Dawson (The Waking Spell, 1992) masterfully incorporates her central Texas characters into a magical, multigenerational, utterly mesmerizing struggle between good and evil. Back in the early 1920s, Grant Macafee's attraction to Sarah Ransom wasn't love, but a terrible sickness—that's what 500-pound recluse Victoria Ransom's old servant, Viola, tells her with absolute conviction. It was a passion that overwhelmed the sticklike body of the young Grant as he attended parties at the Ransoms' limestone mansion, a house paid for by the phenomenally successful ice business run by Sarah's and Grant's fathers. Entwined though the two families were through business concerns, Sarah refused to marry Grant, consenting only to an affair with him—until, pregnant, she fled her home, never to return. Enraged, Grant impulsively married the woman coveted by Sarah's amiable brother, William—but was humiliated a second time when his wife gave birth to William's child. Grant's fury extended to the entire Ransom family, and in his subsequent isolation it grew to an unalloyed reservoir of evil intent. As the decades passed, Ransoms began regularly to disappear or fall down dead, and the servant Viola begged William to destroy Grant and free the family from his curse. Gently reared William's equivocation in the face of such evil mirrored his country's contemporaneous waffling as Hitler's forces spread across Europe. A believer in the power of his own goodness, William was forced to witness much more—his eldest son's mysterious death, his grieving sister's collapse, his second son's murder—before he understood that the forces of evil had already won. It is William's granddaughter Victoria (the youngest and the largest of all the Ransoms) who, by writing down every monstrous detail Viola has told her, manages to defeat the demons and thereby free her own imprisoned soul as well. This hallucinatory tale grips the reader with its gothic undertones while seriously exploring the complexities of the human soul. Once again, Dawson proves herself an astonishingly accomplished novelist very early in her career. (Author tour)

Pub Date: Sept. 1, 1994

ISBN: 1-56512-054-X

Page Count: 476

Publisher: Algonquin

Review Posted Online: May 20, 2010

Kirkus Reviews Issue: June 15, 1994

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It's being called a novel, but it is more a hybrid: short-stories/essays/confessions about the Vietnam War—the subject that O'Brien reasonably comes back to with every book. Some of these stories/memoirs are very good in their starkness and factualness: the title piece, about what a foot soldier actually has on him (weights included) at any given time, lends a palpability that makes the emotional freight (fear, horror, guilt) correspond superbly. Maybe the most moving piece here is "On The Rainy River," about a draftee's ambivalence about going, and how he decided to go: "I would go to war—I would kill and maybe die—because I was embarrassed not to." But so much else is so structurally coy that real effects are muted and disadvantaged: O'Brien is writing a book more about earnestness than about war, and the peekaboos of this isn't really me but of course it truly is serve no true purpose. They make this an annoyingly arty book, hiding more than not behind Hemingwayesque time-signatures and puerile repetitions about war (and memory and everything else, for that matter) being hell and heaven both. A disappointment.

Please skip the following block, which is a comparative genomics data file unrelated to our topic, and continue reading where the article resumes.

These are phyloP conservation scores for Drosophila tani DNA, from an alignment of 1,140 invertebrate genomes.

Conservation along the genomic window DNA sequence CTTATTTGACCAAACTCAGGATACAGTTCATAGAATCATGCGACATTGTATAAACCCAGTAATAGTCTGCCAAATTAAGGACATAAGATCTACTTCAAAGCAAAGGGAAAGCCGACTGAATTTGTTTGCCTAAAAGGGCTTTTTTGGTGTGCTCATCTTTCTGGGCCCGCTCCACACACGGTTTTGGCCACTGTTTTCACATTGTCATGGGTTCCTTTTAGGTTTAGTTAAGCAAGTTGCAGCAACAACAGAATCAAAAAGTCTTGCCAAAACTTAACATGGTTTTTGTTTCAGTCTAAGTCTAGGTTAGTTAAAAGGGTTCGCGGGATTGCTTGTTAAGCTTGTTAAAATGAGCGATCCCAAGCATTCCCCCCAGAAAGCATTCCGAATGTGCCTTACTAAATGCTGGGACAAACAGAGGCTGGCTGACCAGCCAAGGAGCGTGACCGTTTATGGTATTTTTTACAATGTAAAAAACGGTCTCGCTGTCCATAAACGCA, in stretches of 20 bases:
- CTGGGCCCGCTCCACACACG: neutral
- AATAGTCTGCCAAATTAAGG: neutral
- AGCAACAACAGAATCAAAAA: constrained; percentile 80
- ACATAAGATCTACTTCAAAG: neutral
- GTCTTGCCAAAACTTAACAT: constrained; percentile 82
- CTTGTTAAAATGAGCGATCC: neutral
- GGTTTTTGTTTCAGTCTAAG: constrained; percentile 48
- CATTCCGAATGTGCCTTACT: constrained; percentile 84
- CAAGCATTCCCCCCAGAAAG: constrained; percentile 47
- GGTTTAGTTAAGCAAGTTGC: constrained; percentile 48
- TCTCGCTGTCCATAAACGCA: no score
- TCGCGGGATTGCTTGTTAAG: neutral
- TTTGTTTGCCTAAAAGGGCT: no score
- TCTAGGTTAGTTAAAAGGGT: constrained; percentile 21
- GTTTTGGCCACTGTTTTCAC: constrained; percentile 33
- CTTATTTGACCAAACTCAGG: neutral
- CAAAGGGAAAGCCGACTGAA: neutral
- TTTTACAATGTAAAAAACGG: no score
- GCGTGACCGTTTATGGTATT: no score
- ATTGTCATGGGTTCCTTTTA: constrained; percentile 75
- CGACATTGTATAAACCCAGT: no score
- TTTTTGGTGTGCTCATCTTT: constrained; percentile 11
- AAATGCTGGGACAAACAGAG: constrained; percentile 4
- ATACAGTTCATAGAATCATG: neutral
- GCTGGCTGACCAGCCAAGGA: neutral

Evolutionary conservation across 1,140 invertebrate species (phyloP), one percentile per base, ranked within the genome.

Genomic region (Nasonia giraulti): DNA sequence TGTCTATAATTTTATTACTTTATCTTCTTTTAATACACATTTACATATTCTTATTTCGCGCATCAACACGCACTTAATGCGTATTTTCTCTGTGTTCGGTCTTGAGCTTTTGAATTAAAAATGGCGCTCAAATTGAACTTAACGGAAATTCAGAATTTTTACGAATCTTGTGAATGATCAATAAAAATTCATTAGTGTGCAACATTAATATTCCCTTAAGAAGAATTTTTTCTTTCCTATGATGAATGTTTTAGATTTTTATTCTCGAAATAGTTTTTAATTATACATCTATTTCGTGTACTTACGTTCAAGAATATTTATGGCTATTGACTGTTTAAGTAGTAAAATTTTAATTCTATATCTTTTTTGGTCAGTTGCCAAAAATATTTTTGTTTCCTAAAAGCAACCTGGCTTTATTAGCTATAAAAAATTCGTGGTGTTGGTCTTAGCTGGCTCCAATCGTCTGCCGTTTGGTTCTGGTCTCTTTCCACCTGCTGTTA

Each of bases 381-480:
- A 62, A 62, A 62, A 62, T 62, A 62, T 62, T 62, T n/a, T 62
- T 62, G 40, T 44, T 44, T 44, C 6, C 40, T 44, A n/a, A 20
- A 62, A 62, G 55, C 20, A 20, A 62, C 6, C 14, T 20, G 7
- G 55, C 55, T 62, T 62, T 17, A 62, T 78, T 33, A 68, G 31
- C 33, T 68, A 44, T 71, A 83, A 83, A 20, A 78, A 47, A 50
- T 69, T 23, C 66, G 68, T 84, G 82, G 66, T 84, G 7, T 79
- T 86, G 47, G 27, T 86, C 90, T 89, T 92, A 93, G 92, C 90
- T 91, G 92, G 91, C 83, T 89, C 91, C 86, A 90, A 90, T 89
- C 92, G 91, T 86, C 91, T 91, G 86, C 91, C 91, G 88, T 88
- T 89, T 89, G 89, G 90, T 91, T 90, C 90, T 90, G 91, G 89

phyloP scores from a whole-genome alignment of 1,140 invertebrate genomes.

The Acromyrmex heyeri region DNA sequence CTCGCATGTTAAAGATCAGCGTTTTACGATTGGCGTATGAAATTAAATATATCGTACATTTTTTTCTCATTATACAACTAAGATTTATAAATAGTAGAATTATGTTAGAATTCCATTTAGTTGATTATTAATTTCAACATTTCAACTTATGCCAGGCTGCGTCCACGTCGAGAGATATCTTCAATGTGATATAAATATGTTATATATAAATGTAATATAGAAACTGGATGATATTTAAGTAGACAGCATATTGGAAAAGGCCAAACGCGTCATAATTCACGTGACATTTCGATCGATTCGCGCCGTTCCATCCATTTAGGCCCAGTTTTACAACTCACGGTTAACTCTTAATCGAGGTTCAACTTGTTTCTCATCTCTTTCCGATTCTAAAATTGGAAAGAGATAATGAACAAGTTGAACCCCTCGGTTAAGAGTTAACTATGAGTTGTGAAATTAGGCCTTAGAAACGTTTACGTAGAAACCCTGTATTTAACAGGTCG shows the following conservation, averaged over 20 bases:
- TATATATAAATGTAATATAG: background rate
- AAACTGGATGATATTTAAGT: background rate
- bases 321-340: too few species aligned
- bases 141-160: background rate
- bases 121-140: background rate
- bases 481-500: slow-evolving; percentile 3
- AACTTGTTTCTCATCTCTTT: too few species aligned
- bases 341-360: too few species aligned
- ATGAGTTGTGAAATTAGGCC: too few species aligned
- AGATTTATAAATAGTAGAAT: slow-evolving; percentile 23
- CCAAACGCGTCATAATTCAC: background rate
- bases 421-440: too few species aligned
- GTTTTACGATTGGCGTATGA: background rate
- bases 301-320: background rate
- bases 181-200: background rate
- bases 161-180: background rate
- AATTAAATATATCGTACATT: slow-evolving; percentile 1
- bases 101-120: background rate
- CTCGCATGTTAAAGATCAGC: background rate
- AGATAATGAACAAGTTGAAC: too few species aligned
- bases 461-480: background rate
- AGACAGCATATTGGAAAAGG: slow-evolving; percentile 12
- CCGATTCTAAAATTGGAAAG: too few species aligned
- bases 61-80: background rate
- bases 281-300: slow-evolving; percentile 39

Pub Date: March 28, 1990

ISBN: 0618706410

Page Count: 256

Publisher: Houghton Mifflin

Review Posted Online: Oct. 2, 2011

Kirkus Reviews Issue: Feb. 15, 1990

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Old-fashioned short fiction: honest, probing and moving.


One of America’s great novelists (Lost Memory of Skin, 2011, etc.) also writes excellent stories, as his sixth collection reminds readers.

Don’t expect atmospheric mood poems or avant-garde stylistic games in these dozen tales. Banks is a traditionalist, interested in narrative and character development; his simple, flexible prose doesn’t call attention to itself as it serves those aims. The intricate, not necessarily permanent bonds of family are a central concern. The bleak, stoic “Former Marine” depicts an aging father driven to extremes because he’s too proud to admit to his adult sons that he can no longer take care of himself. In the heartbreaking title story, the death of a beloved dog signals the final rupture in a family already rent by divorce. Fraught marriages in all their variety are unsparingly scrutinized in “Christmas Party,” Big Dog” and “The Outer Banks." But as the collection moves along, interactions with strangers begin to occupy center stage. The protagonist of “The Invisible Parrot” transcends the anxieties of his hard-pressed life through an impromptu act of generosity to a junkie. A man waiting in an airport bar is the uneasy recipient of confidences about “Searching for Veronica” from a woman whose truthfulness and motives he begins to suspect, until he flees since “the only safe response is to quarantine yourself.” Lurking menace that erupts into violence features in many Banks novels, and here, it provides jarring climaxes to two otherwise solid stories, “Blue” and “The Green Door.” Yet Banks quietly conveys compassion for even the darkest of his characters. Many of them (like their author) are older, at a point in life where options narrow and the future is uncomfortably close at hand—which is why widowed Isabel’s fearless shucking of her confining past is so exhilarating in “SnowBirds,” albeit counterbalanced by her friend Jane’s bleak acceptance of her own limited prospects.

Old-fashioned short fiction: honest, probing and moving.

Pub Date: Nov. 12, 2013

ISBN: 978-0-06-185765-2

Page Count: 304

Publisher: Ecco/HarperCollins

Review Posted Online: Sept. 1, 2013

Kirkus Reviews Issue: Sept. 15, 2013

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